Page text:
But after less than two years as CEO, Fischer suddenly stepped down from both roles in April 2019, explaining that he had been recently diagnosed with diabetes and didn’t have the energy to oversee a growing operation. He took on a lesser position as senior executive for innovation and discovery. But he has since left IBRI altogether. He served as a President’s Fellow in the Life Sciences at Purdue University. He did not respond to several emails from IBJ. A Purdue spokesman said Fischer is still on the faculty as a visiting scholar.
While Fischer served as CEO, IBRI built up a workforce of nearly 40 people, including administrators. But all that overhead cost the young organization millions of dollars a year. At least 12 senior officials pulled down six-figure compensation packages, including Fischer, who earned $787,753 a year.
In the meantime, the big dreams of winning millions of dollars in sponsored research seemed like a fantasy. In 2019, in its sixth year, the organization rang up just $693,780 for research services and collaboration. Over the years, IBRI officials have been tight-lipped about specific research projects, citing confidentiality with outside partners.
Finding a leader
The top position at IBRI remained unoccupied for 17 months; no one was charting a strategic vision or making critical decisions.
Palkowitz, after retiring from Lilly, took a faculty job in 2018 at the IU School of Medicine as senior research professor of medicine in the Division of Clinical Pharmacology. The medical school had been looking for someone to oversee its Precision Health Initiative, an ambitious, $120 million effort focused on understanding the factors that contribute to an individual’s health and curing diseases that are now untreatable.
Palkowitz, who has a doctorate in synthetic organic chemistry from the Massachusetts Institute of Technology, took on that challenge. And as if that weren’t enough to keep him busy, he soon applied for and received a $36 million grant from the National Institutes of Health to establish a Center for Drug Discovery and Alzheimer’s Disease. The grant, to be paid over five years, is designed to help the IU School of Medicine launch a drug discovery center in partnership with the Purdue Institute for Drug Discovery.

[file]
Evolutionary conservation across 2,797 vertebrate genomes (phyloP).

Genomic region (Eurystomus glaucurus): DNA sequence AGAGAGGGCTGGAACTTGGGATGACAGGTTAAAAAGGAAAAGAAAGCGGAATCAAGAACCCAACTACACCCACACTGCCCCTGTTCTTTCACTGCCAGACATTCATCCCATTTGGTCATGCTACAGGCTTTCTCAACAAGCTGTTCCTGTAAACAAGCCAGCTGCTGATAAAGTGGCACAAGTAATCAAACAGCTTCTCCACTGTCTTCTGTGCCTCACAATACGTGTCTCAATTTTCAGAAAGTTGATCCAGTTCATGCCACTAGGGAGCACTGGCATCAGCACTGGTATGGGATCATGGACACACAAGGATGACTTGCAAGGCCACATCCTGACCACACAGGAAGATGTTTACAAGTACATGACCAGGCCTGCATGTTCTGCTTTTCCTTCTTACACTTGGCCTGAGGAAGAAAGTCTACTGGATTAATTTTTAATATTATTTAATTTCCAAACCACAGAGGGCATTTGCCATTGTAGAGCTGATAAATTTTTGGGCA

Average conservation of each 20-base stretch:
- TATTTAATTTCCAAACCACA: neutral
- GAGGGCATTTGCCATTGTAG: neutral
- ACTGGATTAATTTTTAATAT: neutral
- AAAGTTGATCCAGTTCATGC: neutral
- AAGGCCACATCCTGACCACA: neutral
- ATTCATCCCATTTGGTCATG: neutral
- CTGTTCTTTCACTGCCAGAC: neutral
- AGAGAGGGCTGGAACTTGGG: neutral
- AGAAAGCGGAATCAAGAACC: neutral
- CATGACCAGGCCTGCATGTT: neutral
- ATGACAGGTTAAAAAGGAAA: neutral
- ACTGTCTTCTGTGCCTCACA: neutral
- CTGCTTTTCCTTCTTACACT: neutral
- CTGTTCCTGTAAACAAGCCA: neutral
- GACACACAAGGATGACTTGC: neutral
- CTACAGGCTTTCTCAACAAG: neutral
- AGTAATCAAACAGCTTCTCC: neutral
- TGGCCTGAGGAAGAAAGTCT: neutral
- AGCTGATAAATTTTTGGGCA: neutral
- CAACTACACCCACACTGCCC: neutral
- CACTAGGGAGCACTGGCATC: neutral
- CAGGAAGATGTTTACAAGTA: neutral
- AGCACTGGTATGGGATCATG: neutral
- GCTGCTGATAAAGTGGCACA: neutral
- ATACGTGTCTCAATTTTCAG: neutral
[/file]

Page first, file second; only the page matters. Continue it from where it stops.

That early success marked Palkowitz as someone who could get things done, despite his low-key, mild-mannered appearance.
“Alan is humble, collaborative, extraordinarily successful—a person who has [been] a wonderful addition to the School of Medicine,” said Dr. Jay Hess, the school’s dean.
Hess, who recently joined the IBRI board, said he and other board members quickly realized Palkowitz could be the right person to take over leadership of the institute. Hess approached Palkowitz and got the ball rolling.
“I talked to Alan; I talked with the board,” Hess said. “And, of course, he went through the interview process and everything worked out beautifully.”
Palkowitz agreed to take the position, splitting his time 80% with IBRI and 20% with the School of Medicine. He said he wouldn’t have been interested in taking over IBRI just a year or two earlier, right after leaving Lilly.
“But having the experience at IU for a couple years, it really began to open my eyes in terms of what’s possible by blending academic science with elements of industry,” he said. “It just came together in a very synergistic way in my mind, and it was very attractive to me. And I really saw opportunities to do some very unique things.”
IU’s Stephan said he’s encouraged after having several conversations with Palkowitz and watching him settle in.
“I’m much more optimistic, given the fact that he is now at the helm,” Stephan said. “And I think he’s going to be a very strong and capable leader.”
Striving for momentum
Palkowitz said a major component of winning over doubters is to have IBRI research build one success after another, then to tell those stories loudly.
That isn’t to say IBRI has had no early success. One of its researchers, Michael Pugia, created two technologies that will help diagnose infections and other diseases from a single cell with more accuracy. That technology was recently spun off into a startup based in South Bend called BioMEMS.
But if IBRI is to make a bigger mark, it will have to produce some remarkable research.
“I’d love to see IBRI grow to be recognized as a world-class research institute that is recognized for very strong science and accomplishment,” Palkowitz said, “and it’s really a place that investigators will want to come work at, but also want to partner with our scientists.”
He added he would like to see the institute have a huge impact on human health.
Possibly, he said, it also could shape new ways of thinking—maybe examining existing drugs and finding other uses for them as researchers understand patient data better and translate that to new clinical care.
“Now, it’s just up to us and our team and our board,” he said, “to bring that to fruition.”•